2. Search for Literature
Find academic literature that can help you learn more about your issue.
If you want to practically impact learning, you want to use Learning Sciences research to design and analyze more effective learning environments. If you are an academic, you want to understand what has already been researched so you can add to that useful body knowledge.
The first step in using and contributing research is to find research useful for your issue.
- If you haven’t already, set up a reference manager and and filing system to manage your literature search
- Read these guides on searching and acquiring sources.
- It’s very important that you understand how to visualize the main argument of a source, and you may find it helpful to see how to annotate a source. Use whatever summarizing technique you like, some options are to visualize the main argument, summarize in prose (Part II of Arguing from Sources has more detail), use Sharon Carver’s technique or the LS 2012 cohort’s technique.
- You might find an outliner tool like OminOutliner useful for taking notes and a diagramming tool like Omingraffle useful for visualizing the line of argument and creating synthesis trees.
To map the conversation for building your practical and research arguments, you need to iteratively:
- search for relevant articles,
- summarize the articles that are important for your argument, and
- find a senior graduate student who can help you find related literature,
Even a short review of the literature will take you weeks, but doing this consistently at a regular pace each week is important, and will provide its own feedback as you go. The table gives you some rough targets for the next 3 weeks of working on your literature review:
Build a bibliography of references (see search tips) -- by the end of the process you want to have 10-20 good references (that’s enough for a workshop paper or conference paper); but you may need to search for a lot more to find the good ones.
Record these in APA style reference -- we can probably suggest other articles if you show us your bibliography
Try to find about 10 articles first week, 20 by the second, and 30 by the third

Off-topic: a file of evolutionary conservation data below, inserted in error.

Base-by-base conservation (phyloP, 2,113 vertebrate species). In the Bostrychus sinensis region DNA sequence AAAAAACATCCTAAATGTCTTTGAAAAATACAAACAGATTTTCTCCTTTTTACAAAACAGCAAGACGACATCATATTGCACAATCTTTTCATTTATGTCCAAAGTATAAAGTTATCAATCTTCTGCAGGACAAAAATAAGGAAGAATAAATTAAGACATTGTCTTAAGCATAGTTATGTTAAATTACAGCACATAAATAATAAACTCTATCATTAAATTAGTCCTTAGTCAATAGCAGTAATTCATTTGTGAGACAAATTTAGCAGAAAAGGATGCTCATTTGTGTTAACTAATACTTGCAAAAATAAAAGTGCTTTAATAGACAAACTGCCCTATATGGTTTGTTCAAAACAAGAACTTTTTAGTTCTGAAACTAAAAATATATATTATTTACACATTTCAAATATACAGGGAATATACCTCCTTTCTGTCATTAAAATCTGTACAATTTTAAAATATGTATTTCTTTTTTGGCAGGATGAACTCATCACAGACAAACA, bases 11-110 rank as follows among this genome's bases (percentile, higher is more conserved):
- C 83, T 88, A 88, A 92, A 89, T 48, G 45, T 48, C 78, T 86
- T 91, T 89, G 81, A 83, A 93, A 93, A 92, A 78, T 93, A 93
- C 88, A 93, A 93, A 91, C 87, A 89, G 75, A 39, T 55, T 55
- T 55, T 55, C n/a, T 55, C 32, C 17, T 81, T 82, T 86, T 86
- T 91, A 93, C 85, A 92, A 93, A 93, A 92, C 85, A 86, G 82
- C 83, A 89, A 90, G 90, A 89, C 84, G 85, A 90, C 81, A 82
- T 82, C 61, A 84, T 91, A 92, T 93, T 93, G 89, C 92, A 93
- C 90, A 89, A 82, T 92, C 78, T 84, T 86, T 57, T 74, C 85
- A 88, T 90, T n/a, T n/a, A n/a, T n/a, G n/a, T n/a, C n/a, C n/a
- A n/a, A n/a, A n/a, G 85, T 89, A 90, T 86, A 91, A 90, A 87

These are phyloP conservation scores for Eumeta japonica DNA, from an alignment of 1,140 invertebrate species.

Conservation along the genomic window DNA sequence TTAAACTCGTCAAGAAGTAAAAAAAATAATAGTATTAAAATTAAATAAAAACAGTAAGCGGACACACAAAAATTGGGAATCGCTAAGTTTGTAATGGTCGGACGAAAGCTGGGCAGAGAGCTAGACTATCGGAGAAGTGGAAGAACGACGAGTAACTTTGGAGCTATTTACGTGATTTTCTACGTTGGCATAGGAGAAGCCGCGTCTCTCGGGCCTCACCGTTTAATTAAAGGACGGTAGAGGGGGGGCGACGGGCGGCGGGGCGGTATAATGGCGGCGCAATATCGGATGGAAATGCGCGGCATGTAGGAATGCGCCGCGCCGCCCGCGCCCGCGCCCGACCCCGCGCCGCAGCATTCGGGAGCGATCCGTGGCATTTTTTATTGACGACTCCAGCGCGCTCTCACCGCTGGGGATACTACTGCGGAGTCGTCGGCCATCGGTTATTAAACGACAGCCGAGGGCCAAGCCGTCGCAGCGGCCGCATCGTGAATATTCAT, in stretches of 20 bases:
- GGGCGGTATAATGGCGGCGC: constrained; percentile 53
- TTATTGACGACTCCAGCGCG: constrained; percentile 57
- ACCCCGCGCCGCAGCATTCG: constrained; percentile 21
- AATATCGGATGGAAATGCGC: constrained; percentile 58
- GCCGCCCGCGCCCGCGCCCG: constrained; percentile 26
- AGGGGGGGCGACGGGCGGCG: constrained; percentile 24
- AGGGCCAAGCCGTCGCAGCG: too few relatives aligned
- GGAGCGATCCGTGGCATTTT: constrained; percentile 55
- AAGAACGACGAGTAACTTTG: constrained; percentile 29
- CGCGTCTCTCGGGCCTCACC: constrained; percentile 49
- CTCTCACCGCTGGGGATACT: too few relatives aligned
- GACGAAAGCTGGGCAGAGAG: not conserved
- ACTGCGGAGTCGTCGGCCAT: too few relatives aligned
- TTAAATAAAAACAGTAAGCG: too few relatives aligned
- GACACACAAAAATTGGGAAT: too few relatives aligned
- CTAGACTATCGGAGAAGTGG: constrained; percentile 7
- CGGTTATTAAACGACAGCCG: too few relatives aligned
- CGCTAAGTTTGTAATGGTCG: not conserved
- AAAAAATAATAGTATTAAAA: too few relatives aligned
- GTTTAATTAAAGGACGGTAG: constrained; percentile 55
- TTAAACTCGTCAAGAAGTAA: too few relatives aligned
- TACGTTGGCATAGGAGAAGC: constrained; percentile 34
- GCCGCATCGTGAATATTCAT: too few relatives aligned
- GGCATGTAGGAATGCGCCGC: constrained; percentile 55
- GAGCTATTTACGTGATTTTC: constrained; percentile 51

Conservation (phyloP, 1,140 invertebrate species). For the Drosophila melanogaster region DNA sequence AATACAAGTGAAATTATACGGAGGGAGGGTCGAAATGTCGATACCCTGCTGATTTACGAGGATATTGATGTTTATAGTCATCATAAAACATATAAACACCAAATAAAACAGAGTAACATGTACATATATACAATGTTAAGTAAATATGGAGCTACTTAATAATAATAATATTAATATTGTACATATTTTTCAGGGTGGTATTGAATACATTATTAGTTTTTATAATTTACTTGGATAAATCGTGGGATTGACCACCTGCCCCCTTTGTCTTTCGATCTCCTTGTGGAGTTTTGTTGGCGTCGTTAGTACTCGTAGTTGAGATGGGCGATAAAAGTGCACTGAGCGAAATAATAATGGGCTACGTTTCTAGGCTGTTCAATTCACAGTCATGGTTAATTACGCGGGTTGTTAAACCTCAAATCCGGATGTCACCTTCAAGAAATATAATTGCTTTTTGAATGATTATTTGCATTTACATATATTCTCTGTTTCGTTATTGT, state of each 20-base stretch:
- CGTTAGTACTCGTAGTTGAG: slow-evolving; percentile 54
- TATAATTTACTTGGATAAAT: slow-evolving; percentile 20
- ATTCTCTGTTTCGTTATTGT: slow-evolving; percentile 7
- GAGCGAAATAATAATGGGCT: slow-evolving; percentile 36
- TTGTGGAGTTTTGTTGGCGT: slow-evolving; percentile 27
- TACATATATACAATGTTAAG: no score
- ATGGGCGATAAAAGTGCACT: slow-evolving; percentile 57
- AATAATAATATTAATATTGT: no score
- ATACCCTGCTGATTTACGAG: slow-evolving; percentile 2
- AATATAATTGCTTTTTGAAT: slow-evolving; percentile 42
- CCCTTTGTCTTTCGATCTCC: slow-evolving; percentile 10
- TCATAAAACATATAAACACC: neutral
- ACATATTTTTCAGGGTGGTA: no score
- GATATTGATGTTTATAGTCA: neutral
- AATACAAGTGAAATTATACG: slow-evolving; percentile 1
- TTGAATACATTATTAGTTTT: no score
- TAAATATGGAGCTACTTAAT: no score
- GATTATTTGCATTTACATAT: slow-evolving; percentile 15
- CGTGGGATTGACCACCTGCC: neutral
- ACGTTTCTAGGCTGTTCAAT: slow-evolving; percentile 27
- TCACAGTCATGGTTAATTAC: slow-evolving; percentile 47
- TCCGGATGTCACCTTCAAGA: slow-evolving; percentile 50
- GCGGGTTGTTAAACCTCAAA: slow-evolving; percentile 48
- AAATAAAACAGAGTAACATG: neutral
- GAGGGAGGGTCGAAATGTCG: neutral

Summarize references that you think will build your argument. You probably can’t summarize 10-20 articles in one week! But if you can summarize 3-4 each week you’ll make short work of your lit review.
We’re not going to check each of your summaries, but we’ll can check the first 1 or 2 to give you some feedback about “how to read”
Try to summarize about 3 articles the first week, 6 by the second, and 9 by the third.
For your references list aim for:
- Searching a good volume (see targets above)
- Make sure you are maintaining the references in your reference manager
- Acquiring the sources
- Mark which ones are worth reading (beyond the abstract)
For your summaries (Kauffer et al. 1989, p105), make sure that if someone else read the summary they could say:
- Do you know who wrote the text summarized?
- What is issue addressed by author?
- What is main point by author?
- Would you be able to locate text in library? Where?
- Can you separate points made by author in summary and points made by author of text being summarized? (mark points about which you're unsure)
- How does author of text summarized see issue?
- What does the author feel is real problem?
- What solution does author recommend?
- Judging from summary, did author summarize beliefs or actions we should accept or those we should reject?
- Are any terms you don't understand? Underline them?
- Are there any points that you wonder "why did the author say them?" Mark them.
Each week, upload,Your master design document with:
- Updated reference list
- Summaries (or link to summaries)
1. How should I search for articles?
Check out this these tips on how to search using Google scholar, bibliographies and authors that will help you build up a reference list in no time.
2. How should I keep track of articles?
You definitely need to setup a reference manager and filing system -- not just for this project but to keep track of articles for all your future projects.
3. How can I get copies of the articles?
Fortunately, you have tremendous resources available for you for acquiring articles.
4. How should I summarize articles?
These articles will help you annotate a source, visualize the main argument and summarize it. Summarizing arguments is probably the most difficult but important step of this process. At the very least, to be credible you should be able to describe the main argument of the source and understand it in enough detail that you can relate it to other articles in the lit review. To speed things up, you might also want to invest in a good outlining tool like OmniOutliner.
Literature Review Oct 2017.docx2 years ago
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